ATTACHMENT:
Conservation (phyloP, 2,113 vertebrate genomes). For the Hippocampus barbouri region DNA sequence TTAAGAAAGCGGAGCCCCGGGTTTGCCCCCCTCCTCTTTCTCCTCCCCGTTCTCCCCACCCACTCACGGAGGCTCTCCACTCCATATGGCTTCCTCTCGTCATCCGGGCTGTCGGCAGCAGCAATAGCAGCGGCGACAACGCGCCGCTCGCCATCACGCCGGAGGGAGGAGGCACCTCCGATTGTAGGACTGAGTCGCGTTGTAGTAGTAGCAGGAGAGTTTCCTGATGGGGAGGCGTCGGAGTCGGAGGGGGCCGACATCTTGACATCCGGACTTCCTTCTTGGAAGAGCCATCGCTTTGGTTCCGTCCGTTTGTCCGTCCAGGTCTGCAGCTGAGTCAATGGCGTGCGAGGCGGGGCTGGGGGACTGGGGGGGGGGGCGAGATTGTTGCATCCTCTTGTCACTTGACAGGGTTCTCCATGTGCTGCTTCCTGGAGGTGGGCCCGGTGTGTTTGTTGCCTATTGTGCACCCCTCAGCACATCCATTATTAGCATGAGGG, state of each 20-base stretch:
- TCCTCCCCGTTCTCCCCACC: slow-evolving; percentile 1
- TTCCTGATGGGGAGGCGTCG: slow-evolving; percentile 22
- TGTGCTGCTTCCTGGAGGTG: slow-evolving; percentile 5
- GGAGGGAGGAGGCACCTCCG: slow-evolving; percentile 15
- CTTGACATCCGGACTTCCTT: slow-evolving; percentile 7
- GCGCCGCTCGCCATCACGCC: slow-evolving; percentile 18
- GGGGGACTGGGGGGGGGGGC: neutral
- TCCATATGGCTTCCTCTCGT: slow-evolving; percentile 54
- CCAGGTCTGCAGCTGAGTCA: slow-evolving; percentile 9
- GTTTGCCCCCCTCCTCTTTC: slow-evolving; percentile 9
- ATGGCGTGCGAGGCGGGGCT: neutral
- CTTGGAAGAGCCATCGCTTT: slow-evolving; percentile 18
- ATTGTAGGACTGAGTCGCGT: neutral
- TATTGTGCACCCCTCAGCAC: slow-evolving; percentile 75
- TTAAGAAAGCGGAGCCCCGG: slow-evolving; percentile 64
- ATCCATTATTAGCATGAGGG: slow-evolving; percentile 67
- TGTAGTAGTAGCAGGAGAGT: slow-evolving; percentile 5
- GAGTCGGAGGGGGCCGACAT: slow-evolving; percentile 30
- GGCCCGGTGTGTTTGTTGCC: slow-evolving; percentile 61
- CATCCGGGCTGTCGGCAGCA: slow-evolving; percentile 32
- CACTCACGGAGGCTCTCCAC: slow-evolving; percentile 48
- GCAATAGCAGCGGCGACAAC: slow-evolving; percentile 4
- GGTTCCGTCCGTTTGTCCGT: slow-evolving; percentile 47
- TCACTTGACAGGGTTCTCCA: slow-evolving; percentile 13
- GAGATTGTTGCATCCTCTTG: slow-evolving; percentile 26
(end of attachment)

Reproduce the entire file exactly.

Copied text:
Conservation (phyloP, 2,113 vertebrate genomes). For the Hippocampus barbouri region DNA sequence TTAAGAAAGCGGAGCCCCGGGTTTGCCCCCCTCCTCTTTCTCCTCCCCGTTCTCCCCACCCACTCACGGAGGCTCTCCACTCCATATGGCTTCCTCTCGTCATCCGGGCTGTCGGCAGCAGCAATAGCAGCGGCGACAACGCGCCGCTCGCCATCACGCCGGAGGGAGGAGGCACCTCCGATTGTAGGACTGAGTCGCGTTGTAGTAGTAGCAGGAGAGTTTCCTGATGGGGAGGCGTCGGAGTCGGAGGGGGCCGACATCTTGACATCCGGACTTCCTTCTTGGAAGAGCCATCGCTTTGGTTCCGTCCGTTTGTCCGTCCAGGTCTGCAGCTGAGTCAATGGCGTGCGAGGCGGGGCTGGGGGACTGGGGGGGGGGGCGAGATTGTTGCATCCTCTTGTCACTTGACAGGGTTCTCCATGTGCTGCTTCCTGGAGGTGGGCCCGGTGTGTTTGTTGCCTATTGTGCACCCCTCAGCACATCCATTATTAGCATGAGGG, state of each 20-base stretch:
- TCCTCCCCGTTCTCCCCACC: slow-evolving; percentile 1
- TTCCTGATGGGGAGGCGTCG: slow-evolving; percentile 22
- TGTGCTGCTTCCTGGAGGTG: slow-evolving; percentile 5
- GGAGGGAGGAGGCACCTCCG: slow-evolving; percentile 15
- CTTGACATCCGGACTTCCTT: slow-evolving; percentile 7
- GCGCCGCTCGCCATCACGCC: slow-evolving; percentile 18
- GGGGGACTGGGGGGGGGGGC: neutral
- TCCATATGGCTTCCTCTCGT: slow-evolving; percentile 54
- CCAGGTCTGCAGCTGAGTCA: slow-evolving; percentile 9
- GTTTGCCCCCCTCCTCTTTC: slow-evolving; percentile 9
- ATGGCGTGCGAGGCGGGGCT: neutral
- CTTGGAAGAGCCATCGCTTT: slow-evolving; percentile 18
- ATTGTAGGACTGAGTCGCGT: neutral
- TATTGTGCACCCCTCAGCAC: slow-evolving; percentile 75
- TTAAGAAAGCGGAGCCCCGG: slow-evolving; percentile 64
- ATCCATTATTAGCATGAGGG: slow-evolving; percentile 67
- TGTAGTAGTAGCAGGAGAGT: slow-evolving; percentile 5
- GAGTCGGAGGGGGCCGACAT: slow-evolving; percentile 30
- GGCCCGGTGTGTTTGTTGCC: slow-evolving; percentile 61
- CATCCGGGCTGTCGGCAGCA: slow-evolving; percentile 32
- CACTCACGGAGGCTCTCCAC: slow-evolving; percentile 48
- GCAATAGCAGCGGCGACAAC: slow-evolving; percentile 4
- GGTTCCGTCCGTTTGTCCGT: slow-evolving; percentile 47
- TCACTTGACAGGGTTCTCCA: slow-evolving; percentile 13
- GAGATTGTTGCATCCTCTTG: slow-evolving; percentile 26